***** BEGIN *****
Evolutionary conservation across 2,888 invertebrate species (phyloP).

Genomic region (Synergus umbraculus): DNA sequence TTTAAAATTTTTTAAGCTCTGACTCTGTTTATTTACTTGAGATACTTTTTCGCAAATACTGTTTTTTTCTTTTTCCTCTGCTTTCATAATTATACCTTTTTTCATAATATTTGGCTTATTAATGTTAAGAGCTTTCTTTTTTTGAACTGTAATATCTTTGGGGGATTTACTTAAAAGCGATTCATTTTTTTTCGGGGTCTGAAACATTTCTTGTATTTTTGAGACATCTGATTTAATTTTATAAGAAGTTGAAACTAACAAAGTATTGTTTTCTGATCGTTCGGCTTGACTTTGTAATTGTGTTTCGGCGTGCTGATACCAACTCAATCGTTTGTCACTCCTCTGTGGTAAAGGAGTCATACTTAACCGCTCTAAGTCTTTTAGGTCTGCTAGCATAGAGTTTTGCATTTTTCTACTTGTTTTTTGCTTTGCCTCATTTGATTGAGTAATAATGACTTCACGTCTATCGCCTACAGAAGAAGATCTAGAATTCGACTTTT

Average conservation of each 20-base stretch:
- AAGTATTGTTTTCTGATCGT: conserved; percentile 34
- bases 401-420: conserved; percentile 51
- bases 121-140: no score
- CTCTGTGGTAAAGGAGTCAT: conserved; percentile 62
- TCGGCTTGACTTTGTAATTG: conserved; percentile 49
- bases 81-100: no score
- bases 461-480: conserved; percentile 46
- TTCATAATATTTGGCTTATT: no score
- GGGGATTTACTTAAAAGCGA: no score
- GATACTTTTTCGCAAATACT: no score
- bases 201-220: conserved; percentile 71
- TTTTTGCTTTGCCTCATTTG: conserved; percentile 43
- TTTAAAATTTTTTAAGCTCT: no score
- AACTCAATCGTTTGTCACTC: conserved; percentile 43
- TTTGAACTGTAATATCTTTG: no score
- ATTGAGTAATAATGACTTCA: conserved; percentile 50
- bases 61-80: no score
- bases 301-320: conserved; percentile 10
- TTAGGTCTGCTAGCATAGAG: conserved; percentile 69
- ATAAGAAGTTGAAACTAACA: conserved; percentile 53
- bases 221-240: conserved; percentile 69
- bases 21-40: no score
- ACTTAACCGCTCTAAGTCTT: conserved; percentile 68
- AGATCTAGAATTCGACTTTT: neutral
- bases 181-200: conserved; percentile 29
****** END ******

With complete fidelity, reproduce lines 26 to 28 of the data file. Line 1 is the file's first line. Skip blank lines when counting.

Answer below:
- ACTTAACCGCTCTAAGTCTT: conserved; percentile 68
- AGATCTAGAATTCGACTTTT: neutral
- bases 181-200: conserved; percentile 29